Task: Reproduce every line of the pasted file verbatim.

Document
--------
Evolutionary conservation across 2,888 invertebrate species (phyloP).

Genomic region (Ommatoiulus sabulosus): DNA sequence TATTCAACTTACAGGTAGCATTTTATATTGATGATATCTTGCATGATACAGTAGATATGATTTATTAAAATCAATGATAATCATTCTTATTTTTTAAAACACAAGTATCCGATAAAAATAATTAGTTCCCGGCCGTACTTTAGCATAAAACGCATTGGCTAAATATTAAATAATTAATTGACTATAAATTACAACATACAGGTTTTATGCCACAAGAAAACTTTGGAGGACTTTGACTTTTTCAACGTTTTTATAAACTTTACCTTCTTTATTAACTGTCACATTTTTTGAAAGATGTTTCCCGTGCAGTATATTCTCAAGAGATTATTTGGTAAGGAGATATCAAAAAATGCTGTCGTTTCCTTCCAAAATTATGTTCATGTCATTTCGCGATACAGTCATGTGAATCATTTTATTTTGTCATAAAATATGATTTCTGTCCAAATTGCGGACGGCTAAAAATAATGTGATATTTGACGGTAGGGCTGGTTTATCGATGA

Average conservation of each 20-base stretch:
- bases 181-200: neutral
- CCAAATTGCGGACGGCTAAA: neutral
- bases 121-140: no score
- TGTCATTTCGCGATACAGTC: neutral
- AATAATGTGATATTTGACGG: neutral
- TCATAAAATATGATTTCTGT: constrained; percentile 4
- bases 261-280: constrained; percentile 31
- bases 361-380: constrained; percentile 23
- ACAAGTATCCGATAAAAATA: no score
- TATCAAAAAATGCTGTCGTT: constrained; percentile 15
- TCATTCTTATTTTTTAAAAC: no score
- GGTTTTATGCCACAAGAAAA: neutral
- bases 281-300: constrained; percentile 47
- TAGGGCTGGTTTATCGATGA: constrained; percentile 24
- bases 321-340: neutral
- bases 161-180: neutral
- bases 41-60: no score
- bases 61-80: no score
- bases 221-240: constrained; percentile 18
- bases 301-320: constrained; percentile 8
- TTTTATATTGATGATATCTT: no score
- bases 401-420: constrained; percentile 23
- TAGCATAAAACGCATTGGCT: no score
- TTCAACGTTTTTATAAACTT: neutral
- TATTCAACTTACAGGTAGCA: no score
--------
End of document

Evolutionary conservation across 2,888 invertebrate species (phyloP).

Genomic region (Ommatoiulus sabulosus): DNA sequence TATTCAACTTACAGGTAGCATTTTATATTGATGATATCTTGCATGATACAGTAGATATGATTTATTAAAATCAATGATAATCATTCTTATTTTTTAAAACACAAGTATCCGATAAAAATAATTAGTTCCCGGCCGTACTTTAGCATAAAACGCATTGGCTAAATATTAAATAATTAATTGACTATAAATTACAACATACAGGTTTTATGCCACAAGAAAACTTTGGAGGACTTTGACTTTTTCAACGTTTTTATAAACTTTACCTTCTTTATTAACTGTCACATTTTTTGAAAGATGTTTCCCGTGCAGTATATTCTCAAGAGATTATTTGGTAAGGAGATATCAAAAAATGCTGTCGTTTCCTTCCAAAATTATGTTCATGTCATTTCGCGATACAGTCATGTGAATCATTTTATTTTGTCATAAAATATGATTTCTGTCCAAATTGCGGACGGCTAAAAATAATGTGATATTTGACGGTAGGGCTGGTTTATCGATGA

Average conservation of each 20-base stretch:
- bases 181-200: neutral
- CCAAATTGCGGACGGCTAAA: neutral
- bases 121-140: no score
- TGTCATTTCGCGATACAGTC: neutral
- AATAATGTGATATTTGACGG: neutral
- TCATAAAATATGATTTCTGT: constrained; percentile 4
- bases 261-280: constrained; percentile 31
- bases 361-380: constrained; percentile 23
- ACAAGTATCCGATAAAAATA: no score
- TATCAAAAAATGCTGTCGTT: constrained; percentile 15
- TCATTCTTATTTTTTAAAAC: no score
- GGTTTTATGCCACAAGAAAA: neutral
- bases 281-300: constrained; percentile 47
- TAGGGCTGGTTTATCGATGA: constrained; percentile 24
- bases 321-340: neutral
- bases 161-180: neutral
- bases 41-60: no score
- bases 61-80: no score
- bases 221-240: constrained; percentile 18
- bases 301-320: constrained; percentile 8
- TTTTATATTGATGATATCTT: no score
- bases 401-420: constrained; percentile 23
- TAGCATAAAACGCATTGGCT: no score
- TTCAACGTTTTTATAAACTT: neutral
- TATTCAACTTACAGGTAGCA: no score